Organizations, educators, and individuals working in youth engagement may choose to prioritize different social-emotional competencies. SEL competencies may change based on the age of the youth, the environments in which they learn, and their own vision of success; however, as the Education Trust states, “Instead of focusing on the ‘what’ of social-emotional skills, it’s important to focus on the ‘why’ and the ‘how’.”6 Many SEL frameworks focus on teaching young people to manage their emotions and actions without acknowledging and addressing the environmental harms they may experience. This fails to see the whole young person or effectively leverage social-emotional learning as the framework is intended. While social-emotional skill building is an important factor in youth development, SEL frameworks that target the learning environments young people experience can create more equitable outcomes. Addressing the context youth are learning in, instead of individual behaviors, will support “students to grow into adults who address the systemic and contextual issues and injustices that privilege some at the expense of others”.7 When youth are supported by adults who use strengths-based and culturally sustaining approaches, they are more likely to believe in their own abilities.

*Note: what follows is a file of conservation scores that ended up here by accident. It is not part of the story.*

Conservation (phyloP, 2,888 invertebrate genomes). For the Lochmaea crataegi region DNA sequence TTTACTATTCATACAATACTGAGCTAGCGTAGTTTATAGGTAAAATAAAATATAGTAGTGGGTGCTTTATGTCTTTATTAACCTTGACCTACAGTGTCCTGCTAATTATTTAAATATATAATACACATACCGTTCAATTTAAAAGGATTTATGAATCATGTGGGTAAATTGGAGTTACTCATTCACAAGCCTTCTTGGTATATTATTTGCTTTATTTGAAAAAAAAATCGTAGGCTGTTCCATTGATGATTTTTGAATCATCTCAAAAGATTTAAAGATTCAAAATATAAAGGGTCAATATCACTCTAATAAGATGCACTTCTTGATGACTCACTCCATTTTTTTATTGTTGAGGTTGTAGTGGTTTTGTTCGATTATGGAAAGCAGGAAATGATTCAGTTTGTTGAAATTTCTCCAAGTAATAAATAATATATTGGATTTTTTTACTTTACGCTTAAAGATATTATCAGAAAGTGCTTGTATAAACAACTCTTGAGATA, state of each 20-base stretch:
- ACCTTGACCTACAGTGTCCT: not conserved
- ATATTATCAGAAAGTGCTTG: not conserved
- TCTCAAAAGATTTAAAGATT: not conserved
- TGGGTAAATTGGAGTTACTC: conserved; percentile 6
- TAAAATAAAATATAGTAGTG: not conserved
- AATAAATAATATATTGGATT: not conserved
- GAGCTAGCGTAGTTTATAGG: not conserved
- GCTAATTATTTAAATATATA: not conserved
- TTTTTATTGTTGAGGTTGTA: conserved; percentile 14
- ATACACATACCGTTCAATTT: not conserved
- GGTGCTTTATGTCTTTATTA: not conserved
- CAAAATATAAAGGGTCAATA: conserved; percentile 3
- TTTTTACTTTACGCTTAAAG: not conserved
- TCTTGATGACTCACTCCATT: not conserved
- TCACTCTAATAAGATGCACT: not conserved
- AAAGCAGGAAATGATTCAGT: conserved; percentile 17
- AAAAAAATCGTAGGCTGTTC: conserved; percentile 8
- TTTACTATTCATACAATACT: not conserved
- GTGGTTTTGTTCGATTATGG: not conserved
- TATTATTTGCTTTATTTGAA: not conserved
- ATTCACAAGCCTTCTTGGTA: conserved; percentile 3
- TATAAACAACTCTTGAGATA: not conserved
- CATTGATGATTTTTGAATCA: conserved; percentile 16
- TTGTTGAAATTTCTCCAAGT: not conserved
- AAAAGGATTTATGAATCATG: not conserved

The Abolitionist Teaching Network argues that “most SEL standards are rooted in Eurocentric norms, not to empower, love, affirm, or free Black, Brown, or Indigenous children”.8 The environmental harms that BIPOC young people experience are vastly different than those their white peers experience, as well as the cultures and context in which they live. Leveraging SEL to meet the needs of all young people requires caring for and changing the environments and systems young people interact with. While historically, SEL principles have been integrated into school curriculums and lessons, “Abolitionist SEL is not an isolated lesson. It is a way of being that informs all aspects of teaching, learning, and relationship building with students, families, and communities”.9 Integrating this mindset requires addressing the environment in which young people learn, the mindsets of adults in their network, and the systems and policies that impact them.10 SEL frameworks should work to uplift young people by creating affirming environments where youth can develop confidence and cultivate the skills necessary to reach their goals. SEL work is work for adults, schools, and whole communities for the benefit of young people and their development. Inclusive SEL work requires shifts in school culture as well as systemic and environmental change.